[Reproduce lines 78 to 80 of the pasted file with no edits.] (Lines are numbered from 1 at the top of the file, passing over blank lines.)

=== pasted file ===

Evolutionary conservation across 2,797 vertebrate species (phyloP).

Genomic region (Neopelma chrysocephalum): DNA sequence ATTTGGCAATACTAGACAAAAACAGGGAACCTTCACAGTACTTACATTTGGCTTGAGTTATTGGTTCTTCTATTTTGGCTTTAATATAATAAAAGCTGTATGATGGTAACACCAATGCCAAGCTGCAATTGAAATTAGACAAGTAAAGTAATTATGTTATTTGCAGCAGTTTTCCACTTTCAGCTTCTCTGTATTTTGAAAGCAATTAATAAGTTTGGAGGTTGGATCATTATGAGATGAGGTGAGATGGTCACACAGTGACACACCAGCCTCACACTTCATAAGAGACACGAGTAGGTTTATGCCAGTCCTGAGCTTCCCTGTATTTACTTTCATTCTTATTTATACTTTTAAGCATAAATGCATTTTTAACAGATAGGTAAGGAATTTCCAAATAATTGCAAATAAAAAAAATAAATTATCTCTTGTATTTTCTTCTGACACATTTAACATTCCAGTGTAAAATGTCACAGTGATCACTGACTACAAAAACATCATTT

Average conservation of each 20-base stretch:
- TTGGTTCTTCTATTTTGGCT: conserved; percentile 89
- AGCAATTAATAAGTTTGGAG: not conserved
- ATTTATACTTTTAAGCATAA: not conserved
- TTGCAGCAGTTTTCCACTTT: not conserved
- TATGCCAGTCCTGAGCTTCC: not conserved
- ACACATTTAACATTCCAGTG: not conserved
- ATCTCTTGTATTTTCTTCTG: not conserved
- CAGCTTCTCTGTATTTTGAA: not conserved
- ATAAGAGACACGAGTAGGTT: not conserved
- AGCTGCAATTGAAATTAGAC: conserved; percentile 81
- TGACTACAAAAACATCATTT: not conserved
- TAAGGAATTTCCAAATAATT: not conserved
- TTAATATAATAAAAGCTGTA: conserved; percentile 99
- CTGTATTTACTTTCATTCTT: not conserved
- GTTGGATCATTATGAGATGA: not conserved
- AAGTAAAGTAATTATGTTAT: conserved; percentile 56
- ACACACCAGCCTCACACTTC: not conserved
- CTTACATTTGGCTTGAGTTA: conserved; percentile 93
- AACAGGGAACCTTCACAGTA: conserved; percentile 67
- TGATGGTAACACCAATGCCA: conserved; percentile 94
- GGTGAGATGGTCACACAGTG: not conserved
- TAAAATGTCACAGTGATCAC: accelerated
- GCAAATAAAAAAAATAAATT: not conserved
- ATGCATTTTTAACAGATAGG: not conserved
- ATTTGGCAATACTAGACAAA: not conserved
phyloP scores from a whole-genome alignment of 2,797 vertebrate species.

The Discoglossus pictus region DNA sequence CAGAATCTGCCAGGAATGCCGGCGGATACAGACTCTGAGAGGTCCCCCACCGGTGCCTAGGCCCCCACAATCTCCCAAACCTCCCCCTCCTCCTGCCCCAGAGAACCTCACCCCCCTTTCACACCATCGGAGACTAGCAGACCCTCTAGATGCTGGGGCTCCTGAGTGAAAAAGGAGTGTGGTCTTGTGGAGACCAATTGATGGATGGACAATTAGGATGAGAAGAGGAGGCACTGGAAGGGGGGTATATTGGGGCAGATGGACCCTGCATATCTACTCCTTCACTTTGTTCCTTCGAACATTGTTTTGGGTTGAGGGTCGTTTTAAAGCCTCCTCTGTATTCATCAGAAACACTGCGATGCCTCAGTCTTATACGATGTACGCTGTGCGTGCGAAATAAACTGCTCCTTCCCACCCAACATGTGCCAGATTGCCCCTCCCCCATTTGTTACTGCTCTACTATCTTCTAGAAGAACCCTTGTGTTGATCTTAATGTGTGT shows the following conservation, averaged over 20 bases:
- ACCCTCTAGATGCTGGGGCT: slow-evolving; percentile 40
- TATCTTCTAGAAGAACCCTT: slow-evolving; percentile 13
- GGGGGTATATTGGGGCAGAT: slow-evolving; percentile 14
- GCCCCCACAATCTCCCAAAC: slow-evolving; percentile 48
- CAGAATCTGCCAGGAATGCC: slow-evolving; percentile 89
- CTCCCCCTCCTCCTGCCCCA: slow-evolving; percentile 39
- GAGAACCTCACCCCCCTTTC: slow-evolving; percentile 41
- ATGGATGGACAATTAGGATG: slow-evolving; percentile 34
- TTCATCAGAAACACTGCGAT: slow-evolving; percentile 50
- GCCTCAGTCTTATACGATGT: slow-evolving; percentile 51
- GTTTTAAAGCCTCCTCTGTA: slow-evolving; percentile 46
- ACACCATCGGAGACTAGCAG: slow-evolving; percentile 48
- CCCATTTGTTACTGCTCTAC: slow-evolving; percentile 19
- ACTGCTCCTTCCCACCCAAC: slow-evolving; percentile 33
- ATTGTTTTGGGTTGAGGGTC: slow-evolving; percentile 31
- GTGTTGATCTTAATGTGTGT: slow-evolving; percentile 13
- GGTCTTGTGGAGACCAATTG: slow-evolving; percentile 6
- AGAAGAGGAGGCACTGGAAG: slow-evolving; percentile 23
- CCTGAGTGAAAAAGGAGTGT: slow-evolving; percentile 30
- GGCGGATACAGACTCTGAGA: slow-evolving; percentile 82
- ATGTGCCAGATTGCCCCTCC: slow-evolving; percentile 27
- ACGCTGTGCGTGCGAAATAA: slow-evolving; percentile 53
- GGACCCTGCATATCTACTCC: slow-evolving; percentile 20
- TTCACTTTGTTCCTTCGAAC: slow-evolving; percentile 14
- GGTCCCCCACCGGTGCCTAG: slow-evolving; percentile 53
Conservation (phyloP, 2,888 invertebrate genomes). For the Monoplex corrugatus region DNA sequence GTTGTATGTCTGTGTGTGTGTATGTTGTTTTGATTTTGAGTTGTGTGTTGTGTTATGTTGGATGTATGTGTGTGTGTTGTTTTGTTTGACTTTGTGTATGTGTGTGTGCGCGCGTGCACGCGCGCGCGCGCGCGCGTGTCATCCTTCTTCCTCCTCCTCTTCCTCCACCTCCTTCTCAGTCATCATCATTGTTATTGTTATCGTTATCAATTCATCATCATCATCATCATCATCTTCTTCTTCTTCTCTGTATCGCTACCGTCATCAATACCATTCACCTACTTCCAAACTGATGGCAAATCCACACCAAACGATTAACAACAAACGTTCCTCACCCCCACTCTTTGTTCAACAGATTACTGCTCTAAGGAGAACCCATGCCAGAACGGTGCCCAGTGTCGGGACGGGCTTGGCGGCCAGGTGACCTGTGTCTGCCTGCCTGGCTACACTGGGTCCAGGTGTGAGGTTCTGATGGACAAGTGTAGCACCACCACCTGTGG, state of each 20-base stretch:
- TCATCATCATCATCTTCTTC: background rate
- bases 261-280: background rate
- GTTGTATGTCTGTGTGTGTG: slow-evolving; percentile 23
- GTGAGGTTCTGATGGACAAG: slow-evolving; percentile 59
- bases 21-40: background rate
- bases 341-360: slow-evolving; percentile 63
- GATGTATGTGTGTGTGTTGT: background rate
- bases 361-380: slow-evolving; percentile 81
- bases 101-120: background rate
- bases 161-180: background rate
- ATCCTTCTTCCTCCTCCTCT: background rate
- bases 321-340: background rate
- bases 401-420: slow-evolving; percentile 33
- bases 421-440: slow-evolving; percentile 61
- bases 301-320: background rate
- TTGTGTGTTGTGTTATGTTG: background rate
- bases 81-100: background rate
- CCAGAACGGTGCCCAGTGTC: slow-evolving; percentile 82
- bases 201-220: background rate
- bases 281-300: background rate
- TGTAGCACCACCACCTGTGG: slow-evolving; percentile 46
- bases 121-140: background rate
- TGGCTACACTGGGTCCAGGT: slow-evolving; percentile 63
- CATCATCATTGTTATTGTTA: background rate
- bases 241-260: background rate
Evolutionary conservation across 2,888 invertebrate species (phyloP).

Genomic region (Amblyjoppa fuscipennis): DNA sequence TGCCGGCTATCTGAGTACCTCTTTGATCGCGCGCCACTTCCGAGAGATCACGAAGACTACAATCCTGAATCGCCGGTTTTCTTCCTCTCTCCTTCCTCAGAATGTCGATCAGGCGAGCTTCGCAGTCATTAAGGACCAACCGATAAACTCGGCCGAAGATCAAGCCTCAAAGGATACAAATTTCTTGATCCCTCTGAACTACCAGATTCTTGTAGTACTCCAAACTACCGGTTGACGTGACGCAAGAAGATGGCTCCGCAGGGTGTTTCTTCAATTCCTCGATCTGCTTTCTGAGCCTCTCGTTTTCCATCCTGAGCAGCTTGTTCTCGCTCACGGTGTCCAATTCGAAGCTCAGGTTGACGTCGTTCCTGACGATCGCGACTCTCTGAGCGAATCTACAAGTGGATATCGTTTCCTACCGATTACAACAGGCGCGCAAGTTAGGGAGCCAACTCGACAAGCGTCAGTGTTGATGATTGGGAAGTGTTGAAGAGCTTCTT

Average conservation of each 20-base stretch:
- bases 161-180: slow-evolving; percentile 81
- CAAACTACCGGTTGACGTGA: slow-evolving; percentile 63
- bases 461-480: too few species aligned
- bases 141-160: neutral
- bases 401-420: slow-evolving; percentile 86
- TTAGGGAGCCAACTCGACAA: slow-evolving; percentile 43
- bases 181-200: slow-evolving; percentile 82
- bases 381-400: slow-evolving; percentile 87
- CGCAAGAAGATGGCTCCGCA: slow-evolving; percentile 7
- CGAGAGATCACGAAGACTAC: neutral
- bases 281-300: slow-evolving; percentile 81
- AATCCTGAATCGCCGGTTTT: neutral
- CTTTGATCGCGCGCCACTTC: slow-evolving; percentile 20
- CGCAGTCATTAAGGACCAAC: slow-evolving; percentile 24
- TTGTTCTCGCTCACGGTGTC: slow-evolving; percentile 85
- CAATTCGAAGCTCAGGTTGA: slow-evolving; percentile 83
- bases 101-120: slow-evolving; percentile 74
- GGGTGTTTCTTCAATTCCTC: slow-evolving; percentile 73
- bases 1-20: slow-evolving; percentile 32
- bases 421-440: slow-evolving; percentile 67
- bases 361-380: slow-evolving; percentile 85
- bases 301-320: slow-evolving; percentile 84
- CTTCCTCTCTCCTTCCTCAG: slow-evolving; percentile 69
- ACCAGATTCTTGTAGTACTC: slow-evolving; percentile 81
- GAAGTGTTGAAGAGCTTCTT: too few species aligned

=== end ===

- bases 121-140: background rate
- TGGCTACACTGGGTCCAGGT: slow-evolving; percentile 63
- CATCATCATTGTTATTGTTA: background rate